Figure 1: CO2 emissions reduction potential from measures, classified in five main categories

A recent literature review analyzed 60 studies providing quantitative estimates of CO2 emissions reduction potentials for different measures.

The key results are shown in Figure 1, indicating large variability in the reported CO2 reduction potentials for each measure. The reduction potential of EETs, in particular for hull and propulsion-related measures, strongly depends on factors such as ship type, size, operational profile, engine and hull condition, and age. In addition, the definition of the baseline ship performance and the impact of weather conditions further complicates the task of assessing the impact of EETs.

The implementation of EETs is not compulsory by regulation, and when there is uncertainty in the performance of EETs, and a lack of demand, shipyards may not include them in their standard design as it will increase the base price. Shipowners and operators would then have to assess an investment based on promised savings from ETT providers and convince the shipyard to incorporate the EET into their design, increasing cost. As a result, the business case for EETs can be weak, slowing down the uptake of EETs.

There is therefore a significant incentive for the shipping industry to have a more formalised evaluation of the performance of EETs, based on sound principles; reliable data and assessment; and qualitative and quantitative confidence indicators.

How is the performance measured?

Performance of EETs is usually expressed by manufacturers in the form of percentage fuel savings which, in many cases, is an oversimplified performance indicator or only applies to a specific ship and one operating condition, and hence can be misleading. Assessing the performance of EETs is usually undertaken through a comparison of in-service data with model tests or Computational Fluid Dynamics (CFD).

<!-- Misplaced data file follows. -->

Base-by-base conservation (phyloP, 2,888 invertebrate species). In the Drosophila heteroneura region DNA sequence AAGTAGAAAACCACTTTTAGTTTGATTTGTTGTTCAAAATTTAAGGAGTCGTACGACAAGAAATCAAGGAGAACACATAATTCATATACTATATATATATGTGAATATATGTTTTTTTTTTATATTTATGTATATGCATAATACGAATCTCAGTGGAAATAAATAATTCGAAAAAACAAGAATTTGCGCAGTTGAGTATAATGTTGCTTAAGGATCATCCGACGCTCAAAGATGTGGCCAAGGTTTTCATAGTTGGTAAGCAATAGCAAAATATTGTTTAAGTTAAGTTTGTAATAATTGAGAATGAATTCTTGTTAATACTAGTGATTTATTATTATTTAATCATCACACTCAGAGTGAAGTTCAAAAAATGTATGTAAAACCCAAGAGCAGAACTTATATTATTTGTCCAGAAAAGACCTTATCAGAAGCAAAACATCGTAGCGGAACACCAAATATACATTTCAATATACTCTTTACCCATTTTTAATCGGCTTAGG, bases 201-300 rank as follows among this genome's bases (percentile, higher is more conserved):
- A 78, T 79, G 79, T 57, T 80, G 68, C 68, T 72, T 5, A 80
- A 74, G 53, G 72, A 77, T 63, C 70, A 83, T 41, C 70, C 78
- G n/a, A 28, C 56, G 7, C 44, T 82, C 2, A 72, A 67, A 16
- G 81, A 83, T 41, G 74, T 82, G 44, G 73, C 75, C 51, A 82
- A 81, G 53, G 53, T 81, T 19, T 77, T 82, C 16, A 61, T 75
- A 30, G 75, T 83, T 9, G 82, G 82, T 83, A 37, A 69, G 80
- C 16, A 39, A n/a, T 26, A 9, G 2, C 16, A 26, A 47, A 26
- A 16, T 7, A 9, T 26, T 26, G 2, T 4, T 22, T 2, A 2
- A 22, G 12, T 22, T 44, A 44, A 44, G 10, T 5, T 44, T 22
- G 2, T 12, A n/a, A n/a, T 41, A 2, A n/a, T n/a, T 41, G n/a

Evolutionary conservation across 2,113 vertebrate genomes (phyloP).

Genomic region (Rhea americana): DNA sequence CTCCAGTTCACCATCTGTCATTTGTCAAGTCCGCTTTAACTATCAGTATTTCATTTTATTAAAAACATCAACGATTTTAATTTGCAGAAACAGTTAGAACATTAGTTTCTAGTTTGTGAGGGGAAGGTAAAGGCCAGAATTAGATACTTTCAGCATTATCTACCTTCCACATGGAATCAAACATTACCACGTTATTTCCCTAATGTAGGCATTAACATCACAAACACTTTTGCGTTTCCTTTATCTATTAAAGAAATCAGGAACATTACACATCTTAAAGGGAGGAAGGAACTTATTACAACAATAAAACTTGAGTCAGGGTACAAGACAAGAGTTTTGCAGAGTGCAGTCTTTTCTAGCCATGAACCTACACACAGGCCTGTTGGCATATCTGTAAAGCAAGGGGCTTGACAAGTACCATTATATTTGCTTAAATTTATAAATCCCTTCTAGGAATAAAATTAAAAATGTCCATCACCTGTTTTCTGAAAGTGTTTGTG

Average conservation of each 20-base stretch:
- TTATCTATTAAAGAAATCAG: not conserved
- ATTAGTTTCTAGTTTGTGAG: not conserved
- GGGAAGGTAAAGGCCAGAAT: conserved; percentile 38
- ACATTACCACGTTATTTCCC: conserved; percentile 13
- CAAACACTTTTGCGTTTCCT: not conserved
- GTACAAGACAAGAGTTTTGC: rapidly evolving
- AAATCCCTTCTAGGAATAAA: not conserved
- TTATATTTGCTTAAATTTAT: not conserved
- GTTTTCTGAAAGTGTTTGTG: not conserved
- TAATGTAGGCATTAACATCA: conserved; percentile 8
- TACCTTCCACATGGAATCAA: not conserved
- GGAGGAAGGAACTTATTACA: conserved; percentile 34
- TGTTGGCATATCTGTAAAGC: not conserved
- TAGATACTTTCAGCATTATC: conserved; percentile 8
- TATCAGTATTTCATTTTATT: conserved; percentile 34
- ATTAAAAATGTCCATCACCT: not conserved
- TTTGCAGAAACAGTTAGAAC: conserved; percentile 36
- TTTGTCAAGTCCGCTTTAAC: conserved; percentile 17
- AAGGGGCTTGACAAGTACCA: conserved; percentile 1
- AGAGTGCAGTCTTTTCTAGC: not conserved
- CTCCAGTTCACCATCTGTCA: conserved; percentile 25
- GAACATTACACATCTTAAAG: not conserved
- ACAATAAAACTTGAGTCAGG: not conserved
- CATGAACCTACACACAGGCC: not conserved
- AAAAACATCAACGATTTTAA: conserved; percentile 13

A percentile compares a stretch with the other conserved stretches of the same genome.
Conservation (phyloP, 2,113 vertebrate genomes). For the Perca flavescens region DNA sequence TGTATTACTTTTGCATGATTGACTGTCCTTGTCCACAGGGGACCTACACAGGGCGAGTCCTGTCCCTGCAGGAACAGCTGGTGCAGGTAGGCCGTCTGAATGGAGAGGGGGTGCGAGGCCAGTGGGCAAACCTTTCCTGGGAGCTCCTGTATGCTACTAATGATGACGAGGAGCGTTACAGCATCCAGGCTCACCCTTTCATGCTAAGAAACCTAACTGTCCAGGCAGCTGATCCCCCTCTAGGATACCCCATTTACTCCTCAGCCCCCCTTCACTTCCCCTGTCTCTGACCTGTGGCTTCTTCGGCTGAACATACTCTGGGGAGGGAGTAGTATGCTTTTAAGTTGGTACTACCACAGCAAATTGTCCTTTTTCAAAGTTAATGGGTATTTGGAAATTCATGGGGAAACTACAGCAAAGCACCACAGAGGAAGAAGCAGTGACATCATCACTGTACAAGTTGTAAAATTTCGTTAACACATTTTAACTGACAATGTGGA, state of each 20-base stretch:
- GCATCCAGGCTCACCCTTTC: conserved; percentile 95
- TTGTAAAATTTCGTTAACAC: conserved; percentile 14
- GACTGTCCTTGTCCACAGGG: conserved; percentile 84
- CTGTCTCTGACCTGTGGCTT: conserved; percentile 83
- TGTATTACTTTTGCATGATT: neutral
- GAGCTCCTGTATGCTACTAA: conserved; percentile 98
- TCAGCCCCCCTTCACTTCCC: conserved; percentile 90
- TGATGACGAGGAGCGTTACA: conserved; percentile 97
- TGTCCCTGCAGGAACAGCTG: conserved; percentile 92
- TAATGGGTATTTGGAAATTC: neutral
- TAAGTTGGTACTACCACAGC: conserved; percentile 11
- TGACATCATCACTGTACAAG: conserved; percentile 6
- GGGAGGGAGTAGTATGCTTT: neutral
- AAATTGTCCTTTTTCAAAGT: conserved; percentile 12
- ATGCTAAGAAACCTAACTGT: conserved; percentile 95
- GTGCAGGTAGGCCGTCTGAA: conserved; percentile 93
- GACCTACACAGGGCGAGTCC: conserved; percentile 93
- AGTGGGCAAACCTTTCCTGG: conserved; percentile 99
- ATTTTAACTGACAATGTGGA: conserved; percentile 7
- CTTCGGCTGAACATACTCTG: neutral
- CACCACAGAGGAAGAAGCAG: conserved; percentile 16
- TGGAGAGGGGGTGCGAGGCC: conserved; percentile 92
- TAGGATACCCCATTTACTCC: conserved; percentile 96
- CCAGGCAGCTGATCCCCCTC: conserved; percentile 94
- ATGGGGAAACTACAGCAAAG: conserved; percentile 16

Although this may sound straightforward, because ships trade in a variety of conditions and sea/weather states, there is a need for a standardised verification methodology that allows for comparison of the baseline performance and the performance of the ship with an EET fitted, under the same realistic conditions. Such a procedure should be transparent and use accepted industry standards for reliable data collection and analytical methods, such as the International Organization for Standardization (ISO) 19030 Standard for “Measurement of changes in hull and propeller performance”.

Hull improvements & propulsion Technologies and solutions improving the hydrodynamic performance of the vessel. This includes solutions reducing the resistance and/or improving the propulsive efficiency of the vessel. Examples include measures such as Propulsion Improving Devices (PIDs) or air lubrication
Machinery Measures that improve the energy efficiency of main and auxiliary engines such as auxiliary systems optimisation, optimised heat exchangers, waste heat recovery systems, electronic auto-tuning and batteries.